- Relevant operating scenarios.

- Special design considerations, such as wind, vibration-prone services, orientation of loads.

• Determine the potential effects of those conditions, such as thermal movements, loads, and stresses.

• Determine the types of support or restraint required and their approximate locations. • Determine if the situation warrants a detailed thermal flexibility analysis.

• If required, identify which conditions are applicable for the analysis and utilize an appropriate computer program to perform the analysis.


Guidelines for Whether to Perform a Thermal Flexibility and Weight Analysis

The determination of whether or not to perform a thermal flexibility analysis depends on the complexity of the system and the design conditions, and must be evaluated for each situation. Generally, the need for an analysis is determined by visual examination of the layout, design temperature, the type of equipment connected to the system, and the complexity of the process operations. There are no standard guidelines that will provide the engineer with specific rules on whether or not to perform an analysis that are valid in all cases. However, the basic approach to the problem as outlined above and the parameters established by the applicable ASME/ANSI B31 Code for allowable stresses provide guidelines that help determine if an analysis is needed.

Determining the need for a thermal flexibility/weight analysis requires:

• Referring to SAES-L-011 and other applicable standards and code requirements. • Identifying design conditions, including pipe size, temperature, and layout.

• Identifying load limitations on connected equipment, particularly load-sensitive rotating equipment.

Guidelines contained in ASME/ANSI B31.3 may be used as an initial screening tool to determine whether a flexibility analysis is required. Piping layouts can be compared to ones which have adequate flexibility, can be judged by using relatively simple hand calculation or chart methods, or can be extensively analyzed used a piping flexibility analysis computer program. To save time and money, the engineer can identify lines that do not require further analysis by using the following criteria:

• The piping duplicates a successfully operating system.


• The piping is of uniform size, has no more than two points of fixation, has no intermediate restraints, and meets the limit in the following empirical equation:

Dy L - U




K 1

where: D = Pipe outside diameter, in.

y = Resultant of total displacements to be absorbed by the piping system, in. =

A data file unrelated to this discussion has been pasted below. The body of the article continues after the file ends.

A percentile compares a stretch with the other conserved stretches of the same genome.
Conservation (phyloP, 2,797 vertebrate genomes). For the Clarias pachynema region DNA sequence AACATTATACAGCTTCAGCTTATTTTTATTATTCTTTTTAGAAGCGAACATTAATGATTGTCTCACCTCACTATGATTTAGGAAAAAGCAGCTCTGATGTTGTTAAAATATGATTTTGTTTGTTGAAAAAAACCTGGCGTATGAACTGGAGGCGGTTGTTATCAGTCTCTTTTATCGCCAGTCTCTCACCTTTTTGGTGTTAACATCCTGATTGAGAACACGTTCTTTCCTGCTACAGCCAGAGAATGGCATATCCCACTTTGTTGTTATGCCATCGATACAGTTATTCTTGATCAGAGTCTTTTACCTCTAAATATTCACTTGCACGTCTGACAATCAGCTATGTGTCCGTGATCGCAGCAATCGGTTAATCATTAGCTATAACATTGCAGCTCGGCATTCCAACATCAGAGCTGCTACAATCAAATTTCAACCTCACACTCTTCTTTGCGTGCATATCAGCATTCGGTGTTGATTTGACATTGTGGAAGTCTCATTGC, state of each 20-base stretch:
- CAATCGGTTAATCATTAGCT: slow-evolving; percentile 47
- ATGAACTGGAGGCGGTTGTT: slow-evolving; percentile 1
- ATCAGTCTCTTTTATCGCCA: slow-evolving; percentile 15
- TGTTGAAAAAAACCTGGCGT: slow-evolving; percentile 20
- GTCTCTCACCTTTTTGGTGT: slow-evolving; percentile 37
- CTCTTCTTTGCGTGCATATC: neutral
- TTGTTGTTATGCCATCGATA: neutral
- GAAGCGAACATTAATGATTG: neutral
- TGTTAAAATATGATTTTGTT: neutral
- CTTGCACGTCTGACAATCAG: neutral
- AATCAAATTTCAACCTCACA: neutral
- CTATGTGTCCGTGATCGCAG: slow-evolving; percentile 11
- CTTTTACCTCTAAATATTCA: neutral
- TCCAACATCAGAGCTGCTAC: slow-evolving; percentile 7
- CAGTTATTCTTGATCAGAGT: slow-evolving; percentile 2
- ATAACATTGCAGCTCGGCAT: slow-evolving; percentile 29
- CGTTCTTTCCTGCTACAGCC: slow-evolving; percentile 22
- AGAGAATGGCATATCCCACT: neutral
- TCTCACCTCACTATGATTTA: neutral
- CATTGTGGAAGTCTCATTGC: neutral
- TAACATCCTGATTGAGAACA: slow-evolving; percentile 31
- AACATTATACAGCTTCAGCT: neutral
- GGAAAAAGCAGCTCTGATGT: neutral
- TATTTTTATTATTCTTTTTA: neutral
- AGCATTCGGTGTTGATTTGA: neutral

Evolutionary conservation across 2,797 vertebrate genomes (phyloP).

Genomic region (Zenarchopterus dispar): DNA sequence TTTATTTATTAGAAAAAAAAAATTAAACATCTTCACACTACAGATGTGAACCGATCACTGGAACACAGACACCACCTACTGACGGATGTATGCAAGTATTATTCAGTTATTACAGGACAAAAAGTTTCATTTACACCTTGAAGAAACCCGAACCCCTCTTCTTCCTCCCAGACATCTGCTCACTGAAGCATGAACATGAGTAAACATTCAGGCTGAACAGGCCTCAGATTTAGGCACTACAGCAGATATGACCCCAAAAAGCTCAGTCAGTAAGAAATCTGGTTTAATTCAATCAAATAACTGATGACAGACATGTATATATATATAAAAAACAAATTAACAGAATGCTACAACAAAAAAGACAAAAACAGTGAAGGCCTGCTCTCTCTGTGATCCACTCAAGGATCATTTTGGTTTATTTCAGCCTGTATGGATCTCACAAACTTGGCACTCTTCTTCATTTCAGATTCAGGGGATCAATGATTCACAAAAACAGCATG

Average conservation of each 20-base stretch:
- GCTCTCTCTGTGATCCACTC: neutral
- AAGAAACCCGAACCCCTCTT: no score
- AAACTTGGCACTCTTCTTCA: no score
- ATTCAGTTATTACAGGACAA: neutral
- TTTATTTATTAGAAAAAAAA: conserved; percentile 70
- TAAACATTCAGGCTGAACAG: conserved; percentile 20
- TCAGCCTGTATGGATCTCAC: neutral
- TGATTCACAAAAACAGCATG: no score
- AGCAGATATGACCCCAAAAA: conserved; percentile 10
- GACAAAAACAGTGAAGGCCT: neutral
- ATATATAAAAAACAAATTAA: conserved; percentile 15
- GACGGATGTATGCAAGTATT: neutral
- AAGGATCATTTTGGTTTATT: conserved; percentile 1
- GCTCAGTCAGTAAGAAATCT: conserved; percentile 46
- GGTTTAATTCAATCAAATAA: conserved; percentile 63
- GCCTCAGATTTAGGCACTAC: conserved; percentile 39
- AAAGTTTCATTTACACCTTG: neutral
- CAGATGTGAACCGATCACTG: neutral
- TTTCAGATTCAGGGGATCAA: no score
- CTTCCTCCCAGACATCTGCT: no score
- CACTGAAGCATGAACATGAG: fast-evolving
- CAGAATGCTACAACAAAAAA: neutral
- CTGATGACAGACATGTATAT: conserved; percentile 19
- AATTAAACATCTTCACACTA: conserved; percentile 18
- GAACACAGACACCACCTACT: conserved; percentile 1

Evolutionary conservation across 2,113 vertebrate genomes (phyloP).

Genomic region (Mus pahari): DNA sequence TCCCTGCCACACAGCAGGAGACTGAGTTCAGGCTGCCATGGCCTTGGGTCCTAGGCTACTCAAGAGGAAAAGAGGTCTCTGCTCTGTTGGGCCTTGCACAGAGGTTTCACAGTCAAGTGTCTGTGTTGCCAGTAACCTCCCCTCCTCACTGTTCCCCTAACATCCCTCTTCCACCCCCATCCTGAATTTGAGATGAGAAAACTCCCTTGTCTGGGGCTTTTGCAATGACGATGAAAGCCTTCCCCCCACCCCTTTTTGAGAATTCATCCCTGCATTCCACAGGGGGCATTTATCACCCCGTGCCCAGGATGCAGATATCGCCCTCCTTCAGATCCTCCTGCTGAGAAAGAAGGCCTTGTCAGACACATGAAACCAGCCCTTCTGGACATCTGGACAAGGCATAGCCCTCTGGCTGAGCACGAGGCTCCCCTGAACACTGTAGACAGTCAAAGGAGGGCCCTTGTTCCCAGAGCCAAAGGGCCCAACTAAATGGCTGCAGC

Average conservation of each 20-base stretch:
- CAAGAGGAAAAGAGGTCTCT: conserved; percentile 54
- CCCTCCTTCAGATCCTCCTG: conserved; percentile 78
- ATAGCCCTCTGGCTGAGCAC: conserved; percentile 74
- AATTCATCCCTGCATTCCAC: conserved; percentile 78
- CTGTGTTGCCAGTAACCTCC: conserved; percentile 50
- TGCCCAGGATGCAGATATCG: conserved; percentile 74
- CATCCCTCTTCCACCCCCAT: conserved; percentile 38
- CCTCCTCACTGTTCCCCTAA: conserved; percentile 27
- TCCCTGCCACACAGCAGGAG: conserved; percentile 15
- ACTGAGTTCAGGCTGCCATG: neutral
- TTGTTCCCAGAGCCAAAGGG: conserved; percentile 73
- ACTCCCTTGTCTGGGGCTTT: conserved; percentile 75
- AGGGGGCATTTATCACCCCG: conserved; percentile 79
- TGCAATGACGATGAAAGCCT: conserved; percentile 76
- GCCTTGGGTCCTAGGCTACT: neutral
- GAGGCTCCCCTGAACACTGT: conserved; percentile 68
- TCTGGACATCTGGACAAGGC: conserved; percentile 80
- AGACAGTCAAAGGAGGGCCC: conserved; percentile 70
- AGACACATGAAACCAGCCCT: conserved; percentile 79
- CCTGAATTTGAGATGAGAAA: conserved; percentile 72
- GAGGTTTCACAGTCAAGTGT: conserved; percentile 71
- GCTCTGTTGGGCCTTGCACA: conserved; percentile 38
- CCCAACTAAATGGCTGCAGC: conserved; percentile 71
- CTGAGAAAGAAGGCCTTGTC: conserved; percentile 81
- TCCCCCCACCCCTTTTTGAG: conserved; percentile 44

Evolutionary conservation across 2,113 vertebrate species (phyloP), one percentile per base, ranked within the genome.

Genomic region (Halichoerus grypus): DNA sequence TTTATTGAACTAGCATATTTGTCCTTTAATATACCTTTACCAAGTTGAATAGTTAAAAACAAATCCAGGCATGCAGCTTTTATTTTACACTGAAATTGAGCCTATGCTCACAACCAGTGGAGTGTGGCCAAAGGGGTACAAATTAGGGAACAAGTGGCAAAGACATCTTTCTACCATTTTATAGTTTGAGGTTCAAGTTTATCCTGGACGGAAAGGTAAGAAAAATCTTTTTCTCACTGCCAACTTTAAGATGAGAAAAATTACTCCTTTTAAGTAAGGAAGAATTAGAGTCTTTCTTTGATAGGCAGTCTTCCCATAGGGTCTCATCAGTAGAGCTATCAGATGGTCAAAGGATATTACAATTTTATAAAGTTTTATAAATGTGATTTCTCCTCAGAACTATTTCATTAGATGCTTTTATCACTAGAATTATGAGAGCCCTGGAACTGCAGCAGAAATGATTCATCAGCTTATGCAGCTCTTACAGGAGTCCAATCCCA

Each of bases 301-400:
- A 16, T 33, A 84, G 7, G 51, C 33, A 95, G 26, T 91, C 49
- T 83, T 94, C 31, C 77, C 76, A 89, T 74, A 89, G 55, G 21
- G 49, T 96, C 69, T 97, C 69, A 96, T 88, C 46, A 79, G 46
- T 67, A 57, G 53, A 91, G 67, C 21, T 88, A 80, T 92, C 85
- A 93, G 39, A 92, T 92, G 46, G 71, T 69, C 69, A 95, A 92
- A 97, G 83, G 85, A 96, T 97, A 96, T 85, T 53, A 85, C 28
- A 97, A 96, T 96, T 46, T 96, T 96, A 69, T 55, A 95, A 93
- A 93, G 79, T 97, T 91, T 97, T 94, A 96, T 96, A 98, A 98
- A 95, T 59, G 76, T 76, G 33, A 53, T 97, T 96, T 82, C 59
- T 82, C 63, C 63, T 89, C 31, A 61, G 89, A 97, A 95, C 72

( )

x 2

+ ∆

( )

y 2

+ ∆

( )

z 2 , where ∆x, ∆y, and ∆z are the net thermal

movements to be absorbed by the piping system in the three coordinate directions, considering any end-point movements as well.

L = Developed length of piping between anchors, ft. U = Straight line distance between anchors, ft. K1 = 0.03.

This formula should not be used for abnormal configurations such as unequal-leg U-bends with L/U over 2.5 or saw-tooth patterns, for large-diameter thin-walled pipe, nor for systems having large end movements not along the direction that connects anchor points.

Systems that do not meet these criteria should be analyzed using simplified calculations or computer methods, as applicable, to confirm adequate flexibility.

• Where load-sensitive equipment is involved, an accurate flexibility analysis is usually advisable since approximate approaches are apt to be particularly unreliable in calculating reaction loads.

• Accurate calculations are also advisable when the fluid service is hazardous and the pipe material strength is significantly reduced due to high temperature.

• Accurate analyses should also be considered for unusually stiff systems due to size, thickness, or configuration; for economic use of expensive material; for cyclic services; or when approximate analyses indicate overstress.


Because it is hard to determine when a particular system must be analyzed, the following guidelines may be used to help determine when a detailed analysis is needed.


FLEXIBILITY TEMP. mm in. General Piping ≥ 100 ≥ 200 ≥ 300 ≥ 500 ≥ 4 ≥ 8 ≥ 12 ≥ 20 ≥ 222°C (400°F) ≥ 167°C (300°F) ≥ 111°C (200°F) any

For rotating equipment ≥ 75 ≥ 3 any

For air-fin heat exchangers ≥ 100 ≥ 4 any

For tankage ≥ 300 ≥ 12 any

Note that when an "accurate" flexibility analysis is required, it should generally be done using a recognized computer program for all but the simplest systems that are not connected to load-sensitive equipment. For aboveground, unrestrained piping systems, the maximum differential flexibility temperature is normally the difference between the design temperature and a base temperature of no higher than 21°C (70°F). For underground, fully restrained pipelines, the maximum differential flexibility temperature is taken as the difference between design temperature and tie-in temperature.


Saudi Aramco Flexibility Requirements

Saudi Aramco Engineering Standard SAES-L-011, Flexibility, Support, and Anchoring of

Piping, Paragraphs 2.1 through 2.3, contain specific requirements for the flexibility analysis.